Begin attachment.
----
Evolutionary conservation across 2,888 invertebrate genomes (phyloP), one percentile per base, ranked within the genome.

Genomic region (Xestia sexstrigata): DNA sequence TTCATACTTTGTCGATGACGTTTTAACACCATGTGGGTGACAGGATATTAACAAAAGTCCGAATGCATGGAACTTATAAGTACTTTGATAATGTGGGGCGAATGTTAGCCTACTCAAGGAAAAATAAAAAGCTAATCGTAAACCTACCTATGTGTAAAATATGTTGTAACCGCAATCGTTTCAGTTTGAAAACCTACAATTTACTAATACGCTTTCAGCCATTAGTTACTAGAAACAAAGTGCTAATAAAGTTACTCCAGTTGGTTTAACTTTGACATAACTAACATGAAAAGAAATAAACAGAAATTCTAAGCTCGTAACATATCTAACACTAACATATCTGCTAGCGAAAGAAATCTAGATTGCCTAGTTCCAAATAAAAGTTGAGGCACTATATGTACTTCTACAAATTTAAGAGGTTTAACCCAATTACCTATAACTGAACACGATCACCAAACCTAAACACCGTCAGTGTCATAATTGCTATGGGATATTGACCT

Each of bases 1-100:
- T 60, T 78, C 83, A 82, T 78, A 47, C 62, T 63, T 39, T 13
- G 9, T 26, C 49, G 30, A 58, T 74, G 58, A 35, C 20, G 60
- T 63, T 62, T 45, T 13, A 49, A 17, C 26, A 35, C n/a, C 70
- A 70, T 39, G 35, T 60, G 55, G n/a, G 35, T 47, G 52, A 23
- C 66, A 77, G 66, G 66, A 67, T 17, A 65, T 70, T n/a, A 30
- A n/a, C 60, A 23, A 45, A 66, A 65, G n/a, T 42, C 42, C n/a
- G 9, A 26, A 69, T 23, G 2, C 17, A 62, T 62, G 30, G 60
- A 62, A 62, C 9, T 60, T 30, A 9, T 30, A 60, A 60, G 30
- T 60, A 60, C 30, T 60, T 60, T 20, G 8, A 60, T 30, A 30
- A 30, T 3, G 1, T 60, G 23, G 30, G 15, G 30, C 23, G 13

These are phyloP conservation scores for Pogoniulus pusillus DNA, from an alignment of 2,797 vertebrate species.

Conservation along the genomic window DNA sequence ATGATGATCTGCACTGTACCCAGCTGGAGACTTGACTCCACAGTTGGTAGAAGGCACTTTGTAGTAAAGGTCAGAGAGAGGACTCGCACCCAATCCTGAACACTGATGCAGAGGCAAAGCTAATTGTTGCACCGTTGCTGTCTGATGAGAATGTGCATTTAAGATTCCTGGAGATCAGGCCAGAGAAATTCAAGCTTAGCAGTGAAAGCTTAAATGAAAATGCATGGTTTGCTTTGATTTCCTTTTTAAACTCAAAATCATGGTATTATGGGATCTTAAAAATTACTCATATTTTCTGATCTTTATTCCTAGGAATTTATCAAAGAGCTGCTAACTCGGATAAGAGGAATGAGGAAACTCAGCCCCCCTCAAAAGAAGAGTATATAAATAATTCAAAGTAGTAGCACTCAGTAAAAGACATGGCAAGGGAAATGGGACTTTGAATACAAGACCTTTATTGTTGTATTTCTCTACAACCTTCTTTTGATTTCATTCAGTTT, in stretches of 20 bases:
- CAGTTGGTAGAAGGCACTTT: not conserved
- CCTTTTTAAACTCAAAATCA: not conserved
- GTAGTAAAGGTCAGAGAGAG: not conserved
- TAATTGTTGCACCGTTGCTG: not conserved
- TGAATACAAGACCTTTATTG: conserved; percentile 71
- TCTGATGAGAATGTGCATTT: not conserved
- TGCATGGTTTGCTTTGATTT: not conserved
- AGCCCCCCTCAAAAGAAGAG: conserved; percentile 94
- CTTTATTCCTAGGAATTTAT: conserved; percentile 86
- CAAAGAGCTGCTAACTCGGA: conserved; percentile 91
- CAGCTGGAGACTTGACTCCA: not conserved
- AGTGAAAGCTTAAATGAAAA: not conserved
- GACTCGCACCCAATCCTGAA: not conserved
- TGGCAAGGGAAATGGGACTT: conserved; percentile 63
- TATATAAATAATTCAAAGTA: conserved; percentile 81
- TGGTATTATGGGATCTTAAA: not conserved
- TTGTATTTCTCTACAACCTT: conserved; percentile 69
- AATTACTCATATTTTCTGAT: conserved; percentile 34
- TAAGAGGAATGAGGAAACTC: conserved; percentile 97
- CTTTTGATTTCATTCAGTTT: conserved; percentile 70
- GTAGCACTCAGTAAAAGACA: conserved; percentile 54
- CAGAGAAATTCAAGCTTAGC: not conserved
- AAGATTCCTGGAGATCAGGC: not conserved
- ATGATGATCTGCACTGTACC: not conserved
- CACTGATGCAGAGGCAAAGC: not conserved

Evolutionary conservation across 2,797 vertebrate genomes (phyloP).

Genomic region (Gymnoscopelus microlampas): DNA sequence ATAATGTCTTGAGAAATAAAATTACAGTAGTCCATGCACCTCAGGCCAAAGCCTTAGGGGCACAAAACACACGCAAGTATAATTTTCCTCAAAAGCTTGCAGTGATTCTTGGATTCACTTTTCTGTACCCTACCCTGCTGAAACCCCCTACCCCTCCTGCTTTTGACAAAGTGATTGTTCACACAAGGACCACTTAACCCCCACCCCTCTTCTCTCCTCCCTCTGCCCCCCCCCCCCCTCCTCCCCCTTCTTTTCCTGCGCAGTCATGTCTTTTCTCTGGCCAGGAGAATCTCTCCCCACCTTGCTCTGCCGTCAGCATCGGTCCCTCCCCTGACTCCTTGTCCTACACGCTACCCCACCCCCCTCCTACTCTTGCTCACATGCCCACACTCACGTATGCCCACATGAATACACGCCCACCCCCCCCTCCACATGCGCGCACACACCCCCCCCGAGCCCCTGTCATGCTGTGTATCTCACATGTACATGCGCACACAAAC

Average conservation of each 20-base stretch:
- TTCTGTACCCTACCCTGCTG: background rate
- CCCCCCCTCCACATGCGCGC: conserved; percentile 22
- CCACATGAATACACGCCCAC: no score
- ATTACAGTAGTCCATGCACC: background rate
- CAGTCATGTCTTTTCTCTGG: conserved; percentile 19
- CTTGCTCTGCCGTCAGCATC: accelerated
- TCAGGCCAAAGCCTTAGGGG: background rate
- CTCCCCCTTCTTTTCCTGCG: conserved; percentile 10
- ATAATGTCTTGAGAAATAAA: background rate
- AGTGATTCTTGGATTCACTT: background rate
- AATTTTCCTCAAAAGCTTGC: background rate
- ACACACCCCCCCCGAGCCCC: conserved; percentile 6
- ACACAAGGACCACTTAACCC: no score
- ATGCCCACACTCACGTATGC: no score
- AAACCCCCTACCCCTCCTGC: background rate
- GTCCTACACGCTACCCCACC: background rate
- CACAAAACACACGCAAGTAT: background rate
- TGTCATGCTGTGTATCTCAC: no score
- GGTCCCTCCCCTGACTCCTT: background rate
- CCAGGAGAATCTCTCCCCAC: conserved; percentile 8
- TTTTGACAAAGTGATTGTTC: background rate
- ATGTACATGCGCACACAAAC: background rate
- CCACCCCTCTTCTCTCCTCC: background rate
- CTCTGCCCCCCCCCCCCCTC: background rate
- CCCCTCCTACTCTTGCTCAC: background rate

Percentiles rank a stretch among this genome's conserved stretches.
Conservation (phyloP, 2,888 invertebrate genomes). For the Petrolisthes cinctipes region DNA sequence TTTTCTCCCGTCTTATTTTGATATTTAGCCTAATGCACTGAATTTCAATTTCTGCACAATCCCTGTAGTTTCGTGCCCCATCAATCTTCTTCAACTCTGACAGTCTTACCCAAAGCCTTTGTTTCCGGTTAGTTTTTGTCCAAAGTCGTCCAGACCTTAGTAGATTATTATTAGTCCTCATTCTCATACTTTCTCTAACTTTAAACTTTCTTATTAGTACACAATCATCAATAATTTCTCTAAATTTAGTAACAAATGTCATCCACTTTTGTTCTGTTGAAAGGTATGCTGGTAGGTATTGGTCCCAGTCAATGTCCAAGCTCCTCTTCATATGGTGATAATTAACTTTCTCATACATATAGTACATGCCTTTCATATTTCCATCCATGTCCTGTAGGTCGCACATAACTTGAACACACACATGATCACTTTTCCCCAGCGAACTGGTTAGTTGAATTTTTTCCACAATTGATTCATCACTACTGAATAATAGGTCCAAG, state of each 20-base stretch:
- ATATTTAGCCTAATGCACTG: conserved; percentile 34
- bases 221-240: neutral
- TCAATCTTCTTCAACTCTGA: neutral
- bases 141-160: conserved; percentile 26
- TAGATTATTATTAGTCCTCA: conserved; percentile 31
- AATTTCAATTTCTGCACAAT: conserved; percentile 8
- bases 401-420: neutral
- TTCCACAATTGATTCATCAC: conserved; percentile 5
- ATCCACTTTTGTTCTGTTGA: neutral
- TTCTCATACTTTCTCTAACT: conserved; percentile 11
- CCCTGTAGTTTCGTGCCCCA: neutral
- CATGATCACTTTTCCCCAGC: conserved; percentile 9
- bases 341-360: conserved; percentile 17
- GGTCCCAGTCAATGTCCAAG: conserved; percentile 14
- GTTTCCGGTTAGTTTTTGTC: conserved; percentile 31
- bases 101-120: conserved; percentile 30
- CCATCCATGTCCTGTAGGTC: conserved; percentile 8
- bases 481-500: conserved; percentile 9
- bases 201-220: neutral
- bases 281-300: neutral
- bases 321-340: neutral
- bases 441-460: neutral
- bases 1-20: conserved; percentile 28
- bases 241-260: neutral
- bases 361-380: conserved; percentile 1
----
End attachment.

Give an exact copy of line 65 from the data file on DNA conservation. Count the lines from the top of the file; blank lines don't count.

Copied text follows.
- ATGTACATGCGCACACAAAC: background rate